Report: Running Red Lights Is Deadly

WASHINGTON, July 13, 2000 -- Drivers who make a split-second decision to

try to beat a red light are to blame for the deaths of more than

800 people and an estimated 200,000 injuries in the United States

each year, according to a study of government figures.

The study to be released today by the Insurance Institute for Highway Safety found that between 1992 and 1998, almost 6,000 people died in such crashes, and more than half of them were pedestrians and occupants of other vehicles hit by red light runners.

Another 2,779 deaths occurred in the vehicles running the red lights. During the same period, about 1.5 million people were injured.

“Red light running is more than just a form of aggressive driving. People are dying and getting hurt needlessly because of it,” said Ed Rust Jr., chairman of the institute and chief executive of State Farm Insurance, said in a written statement.

Researchers from the nonprofit institute studied data from the Department of Transportation’s Fatality Analysis Reporting System and found that fatal crashes at traffic signals increased 18 percent from 1992 and 1998, more than three times the rate of increase for all other fatal crashes during that time.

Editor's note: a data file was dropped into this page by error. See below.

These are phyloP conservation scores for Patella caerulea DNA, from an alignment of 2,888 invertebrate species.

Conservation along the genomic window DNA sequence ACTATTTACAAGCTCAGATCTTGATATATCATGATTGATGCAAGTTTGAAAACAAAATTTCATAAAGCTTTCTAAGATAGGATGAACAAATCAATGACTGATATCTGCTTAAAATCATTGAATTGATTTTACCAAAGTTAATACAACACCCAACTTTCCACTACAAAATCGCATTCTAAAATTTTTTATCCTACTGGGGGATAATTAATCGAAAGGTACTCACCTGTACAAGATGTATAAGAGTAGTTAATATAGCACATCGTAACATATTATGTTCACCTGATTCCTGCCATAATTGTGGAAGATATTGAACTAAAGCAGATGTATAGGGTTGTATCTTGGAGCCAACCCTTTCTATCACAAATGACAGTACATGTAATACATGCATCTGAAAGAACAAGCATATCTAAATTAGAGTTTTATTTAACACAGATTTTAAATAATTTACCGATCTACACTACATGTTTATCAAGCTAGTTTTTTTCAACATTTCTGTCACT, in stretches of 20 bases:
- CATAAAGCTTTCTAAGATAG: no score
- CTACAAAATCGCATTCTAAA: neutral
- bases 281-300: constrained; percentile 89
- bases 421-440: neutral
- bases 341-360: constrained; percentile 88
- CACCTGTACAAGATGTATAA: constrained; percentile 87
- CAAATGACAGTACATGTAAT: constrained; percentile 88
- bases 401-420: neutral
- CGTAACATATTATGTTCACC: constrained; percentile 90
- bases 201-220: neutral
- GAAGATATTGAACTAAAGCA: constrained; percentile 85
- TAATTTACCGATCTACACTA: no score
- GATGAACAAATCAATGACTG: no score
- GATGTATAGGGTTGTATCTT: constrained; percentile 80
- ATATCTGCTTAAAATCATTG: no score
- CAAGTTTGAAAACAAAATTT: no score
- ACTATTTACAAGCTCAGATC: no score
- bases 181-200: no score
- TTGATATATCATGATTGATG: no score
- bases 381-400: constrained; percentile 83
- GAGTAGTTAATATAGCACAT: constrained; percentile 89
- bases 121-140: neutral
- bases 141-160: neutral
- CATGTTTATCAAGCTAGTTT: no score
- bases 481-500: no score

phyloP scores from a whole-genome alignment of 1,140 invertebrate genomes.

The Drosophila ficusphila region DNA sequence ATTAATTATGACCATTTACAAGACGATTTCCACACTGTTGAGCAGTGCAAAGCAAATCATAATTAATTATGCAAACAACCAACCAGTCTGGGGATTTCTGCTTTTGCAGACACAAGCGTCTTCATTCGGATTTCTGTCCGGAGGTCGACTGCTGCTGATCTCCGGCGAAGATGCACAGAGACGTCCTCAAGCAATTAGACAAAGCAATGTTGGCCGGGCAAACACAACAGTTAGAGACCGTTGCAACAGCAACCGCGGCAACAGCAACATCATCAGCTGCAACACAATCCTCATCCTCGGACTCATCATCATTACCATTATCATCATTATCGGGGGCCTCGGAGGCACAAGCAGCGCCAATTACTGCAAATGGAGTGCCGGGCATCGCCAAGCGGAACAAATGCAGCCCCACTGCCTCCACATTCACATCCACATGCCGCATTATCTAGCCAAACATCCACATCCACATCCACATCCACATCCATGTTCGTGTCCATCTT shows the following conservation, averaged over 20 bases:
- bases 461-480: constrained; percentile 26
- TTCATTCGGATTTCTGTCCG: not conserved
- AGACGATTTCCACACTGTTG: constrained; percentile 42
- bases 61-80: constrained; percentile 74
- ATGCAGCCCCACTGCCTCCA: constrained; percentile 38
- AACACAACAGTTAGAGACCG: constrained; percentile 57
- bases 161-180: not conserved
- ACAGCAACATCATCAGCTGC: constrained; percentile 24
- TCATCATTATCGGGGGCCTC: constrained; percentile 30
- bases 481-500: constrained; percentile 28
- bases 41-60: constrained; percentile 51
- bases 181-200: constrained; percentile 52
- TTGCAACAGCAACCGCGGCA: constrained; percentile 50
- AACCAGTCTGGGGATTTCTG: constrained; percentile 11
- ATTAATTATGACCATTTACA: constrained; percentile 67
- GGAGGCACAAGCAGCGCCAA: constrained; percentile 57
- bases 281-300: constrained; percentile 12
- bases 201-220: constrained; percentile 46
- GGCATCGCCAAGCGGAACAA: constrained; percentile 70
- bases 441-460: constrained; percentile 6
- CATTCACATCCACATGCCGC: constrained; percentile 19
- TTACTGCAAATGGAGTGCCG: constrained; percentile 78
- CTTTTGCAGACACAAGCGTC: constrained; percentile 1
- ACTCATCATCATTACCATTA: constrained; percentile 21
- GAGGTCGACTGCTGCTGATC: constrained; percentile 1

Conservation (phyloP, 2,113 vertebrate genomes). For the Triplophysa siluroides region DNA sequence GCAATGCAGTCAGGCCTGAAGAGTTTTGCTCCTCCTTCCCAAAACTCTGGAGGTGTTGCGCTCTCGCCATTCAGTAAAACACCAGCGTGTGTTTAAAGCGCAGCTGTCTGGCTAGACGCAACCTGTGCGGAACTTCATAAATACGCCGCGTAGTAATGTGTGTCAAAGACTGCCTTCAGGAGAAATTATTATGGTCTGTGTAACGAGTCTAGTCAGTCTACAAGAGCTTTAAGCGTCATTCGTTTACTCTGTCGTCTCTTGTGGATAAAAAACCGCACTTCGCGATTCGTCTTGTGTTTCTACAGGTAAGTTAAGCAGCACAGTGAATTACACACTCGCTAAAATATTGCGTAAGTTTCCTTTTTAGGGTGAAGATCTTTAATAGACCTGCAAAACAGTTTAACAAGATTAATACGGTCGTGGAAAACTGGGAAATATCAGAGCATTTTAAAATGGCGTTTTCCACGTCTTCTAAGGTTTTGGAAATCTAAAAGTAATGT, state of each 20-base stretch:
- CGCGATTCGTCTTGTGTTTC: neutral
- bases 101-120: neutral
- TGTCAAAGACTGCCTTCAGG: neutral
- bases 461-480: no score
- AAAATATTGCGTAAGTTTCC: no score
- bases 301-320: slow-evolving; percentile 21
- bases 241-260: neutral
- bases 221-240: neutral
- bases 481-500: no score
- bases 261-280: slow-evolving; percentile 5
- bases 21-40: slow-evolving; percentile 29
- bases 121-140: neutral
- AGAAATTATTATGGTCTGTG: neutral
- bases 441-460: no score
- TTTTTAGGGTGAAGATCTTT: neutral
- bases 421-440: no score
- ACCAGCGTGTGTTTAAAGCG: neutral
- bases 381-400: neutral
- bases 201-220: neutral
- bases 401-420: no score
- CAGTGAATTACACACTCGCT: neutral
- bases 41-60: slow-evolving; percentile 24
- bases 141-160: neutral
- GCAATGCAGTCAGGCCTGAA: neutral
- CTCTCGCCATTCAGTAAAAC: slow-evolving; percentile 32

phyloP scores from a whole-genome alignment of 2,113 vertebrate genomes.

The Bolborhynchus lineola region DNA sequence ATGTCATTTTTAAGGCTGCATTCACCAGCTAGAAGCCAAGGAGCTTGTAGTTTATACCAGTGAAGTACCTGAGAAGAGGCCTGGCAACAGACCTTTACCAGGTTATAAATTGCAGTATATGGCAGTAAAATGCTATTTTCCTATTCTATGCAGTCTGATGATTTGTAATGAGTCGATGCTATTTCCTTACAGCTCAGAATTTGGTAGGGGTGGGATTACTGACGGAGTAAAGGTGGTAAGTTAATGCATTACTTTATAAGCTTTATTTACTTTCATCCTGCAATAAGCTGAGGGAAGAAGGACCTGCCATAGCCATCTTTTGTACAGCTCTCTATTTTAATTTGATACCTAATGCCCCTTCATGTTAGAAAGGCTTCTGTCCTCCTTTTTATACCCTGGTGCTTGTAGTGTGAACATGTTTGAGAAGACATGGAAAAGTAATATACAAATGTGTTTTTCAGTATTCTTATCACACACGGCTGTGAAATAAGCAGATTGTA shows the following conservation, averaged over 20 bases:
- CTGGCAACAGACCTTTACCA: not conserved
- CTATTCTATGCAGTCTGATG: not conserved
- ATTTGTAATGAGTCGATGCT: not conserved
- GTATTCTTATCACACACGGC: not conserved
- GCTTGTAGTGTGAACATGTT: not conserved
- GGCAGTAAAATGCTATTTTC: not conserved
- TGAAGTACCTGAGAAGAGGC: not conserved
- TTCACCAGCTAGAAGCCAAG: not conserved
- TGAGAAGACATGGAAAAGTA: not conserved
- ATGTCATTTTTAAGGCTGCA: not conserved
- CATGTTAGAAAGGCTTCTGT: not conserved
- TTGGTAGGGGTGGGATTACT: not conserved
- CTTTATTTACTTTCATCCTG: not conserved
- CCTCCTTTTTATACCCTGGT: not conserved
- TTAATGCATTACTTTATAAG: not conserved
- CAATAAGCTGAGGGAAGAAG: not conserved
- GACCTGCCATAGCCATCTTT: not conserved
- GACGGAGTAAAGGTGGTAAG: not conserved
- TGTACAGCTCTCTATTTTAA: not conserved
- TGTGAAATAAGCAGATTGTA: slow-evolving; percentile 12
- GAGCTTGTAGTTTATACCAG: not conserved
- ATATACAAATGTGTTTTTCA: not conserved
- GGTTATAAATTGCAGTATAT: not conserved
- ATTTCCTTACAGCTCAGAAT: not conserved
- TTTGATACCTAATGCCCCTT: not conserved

Arizona Tops List

In each state, the researchers examined the rate of red light running deaths per 100,000 residents and determined that the states with the highest death rate were Arizona, with a rate of 7.1 deaths; Nevada with 3.9; Michigan with 3.7; Texas with 3.5; and Alabama with 3.4.

Among cities, the rate was highest in Phoenix, with 10.8 deaths per 100,000 people, followed by Memphis, Tenn., with a rate of 8.0; Mesa, Ariz., with a rate of 7.8 deaths; Tucson, Ariz., and St. Petersburg, Fla., both with a rate of 7.6 deaths.

In releasing the data, the institute endorsed the use of red light cameras, which photograph vehicles running red lights and ticket violators by mail. Such programs, used in about 40 U.S. communities, reduce red light running by about 40 percent, according to the institute.

However, privacy advocates, including the American Civil Liberties Union, have said they are wary because of privacy concerns.

“We haven’t opposed cameras for the specific use enforcing traffic violations,” said Barry Steinhardt, associate director of the American Civil Liberties Union. “We are concerned about mission creep, that these cameras will be used for other purposes, and it’s classically true that surveillance techniques created for one purpose are rarely restricted to that purpose.”